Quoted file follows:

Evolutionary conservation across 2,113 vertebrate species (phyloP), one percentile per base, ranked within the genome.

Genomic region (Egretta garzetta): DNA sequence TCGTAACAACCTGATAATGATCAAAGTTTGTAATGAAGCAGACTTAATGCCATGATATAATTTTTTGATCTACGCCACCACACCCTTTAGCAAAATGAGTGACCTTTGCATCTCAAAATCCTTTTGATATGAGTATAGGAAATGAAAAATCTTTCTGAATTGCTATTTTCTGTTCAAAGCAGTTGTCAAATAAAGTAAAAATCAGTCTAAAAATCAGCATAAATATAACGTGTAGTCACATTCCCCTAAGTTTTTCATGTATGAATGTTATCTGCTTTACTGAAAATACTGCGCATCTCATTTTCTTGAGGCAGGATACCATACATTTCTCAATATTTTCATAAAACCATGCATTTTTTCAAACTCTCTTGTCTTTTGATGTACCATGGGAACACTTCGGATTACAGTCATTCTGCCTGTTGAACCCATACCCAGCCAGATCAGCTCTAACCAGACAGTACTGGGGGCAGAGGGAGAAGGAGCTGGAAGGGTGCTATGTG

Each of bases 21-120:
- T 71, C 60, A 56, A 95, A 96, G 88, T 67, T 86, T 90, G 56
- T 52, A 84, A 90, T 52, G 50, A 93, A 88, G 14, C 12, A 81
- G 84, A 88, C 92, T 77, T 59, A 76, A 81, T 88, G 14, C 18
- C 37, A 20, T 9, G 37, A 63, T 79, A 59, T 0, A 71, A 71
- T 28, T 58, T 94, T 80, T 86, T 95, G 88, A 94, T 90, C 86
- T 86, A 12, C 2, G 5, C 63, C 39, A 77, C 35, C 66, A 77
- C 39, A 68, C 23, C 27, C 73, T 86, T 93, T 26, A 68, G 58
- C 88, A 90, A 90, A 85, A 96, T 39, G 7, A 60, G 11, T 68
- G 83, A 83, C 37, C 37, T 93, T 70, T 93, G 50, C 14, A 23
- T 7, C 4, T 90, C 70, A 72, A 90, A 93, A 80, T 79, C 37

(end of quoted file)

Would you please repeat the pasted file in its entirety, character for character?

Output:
Evolutionary conservation across 2,113 vertebrate species (phyloP), one percentile per base, ranked within the genome.

Genomic region (Egretta garzetta): DNA sequence TCGTAACAACCTGATAATGATCAAAGTTTGTAATGAAGCAGACTTAATGCCATGATATAATTTTTTGATCTACGCCACCACACCCTTTAGCAAAATGAGTGACCTTTGCATCTCAAAATCCTTTTGATATGAGTATAGGAAATGAAAAATCTTTCTGAATTGCTATTTTCTGTTCAAAGCAGTTGTCAAATAAAGTAAAAATCAGTCTAAAAATCAGCATAAATATAACGTGTAGTCACATTCCCCTAAGTTTTTCATGTATGAATGTTATCTGCTTTACTGAAAATACTGCGCATCTCATTTTCTTGAGGCAGGATACCATACATTTCTCAATATTTTCATAAAACCATGCATTTTTTCAAACTCTCTTGTCTTTTGATGTACCATGGGAACACTTCGGATTACAGTCATTCTGCCTGTTGAACCCATACCCAGCCAGATCAGCTCTAACCAGACAGTACTGGGGGCAGAGGGAGAAGGAGCTGGAAGGGTGCTATGTG

Each of bases 21-120:
- T 71, C 60, A 56, A 95, A 96, G 88, T 67, T 86, T 90, G 56
- T 52, A 84, A 90, T 52, G 50, A 93, A 88, G 14, C 12, A 81
- G 84, A 88, C 92, T 77, T 59, A 76, A 81, T 88, G 14, C 18
- C 37, A 20, T 9, G 37, A 63, T 79, A 59, T 0, A 71, A 71
- T 28, T 58, T 94, T 80, T 86, T 95, G 88, A 94, T 90, C 86
- T 86, A 12, C 2, G 5, C 63, C 39, A 77, C 35, C 66, A 77
- C 39, A 68, C 23, C 27, C 73, T 86, T 93, T 26, A 68, G 58
- C 88, A 90, A 90, A 85, A 96, T 39, G 7, A 60, G 11, T 68
- G 83, A 83, C 37, C 37, T 93, T 70, T 93, G 50, C 14, A 23
- T 7, C 4, T 90, C 70, A 72, A 90, A 93, A 80, T 79, C 37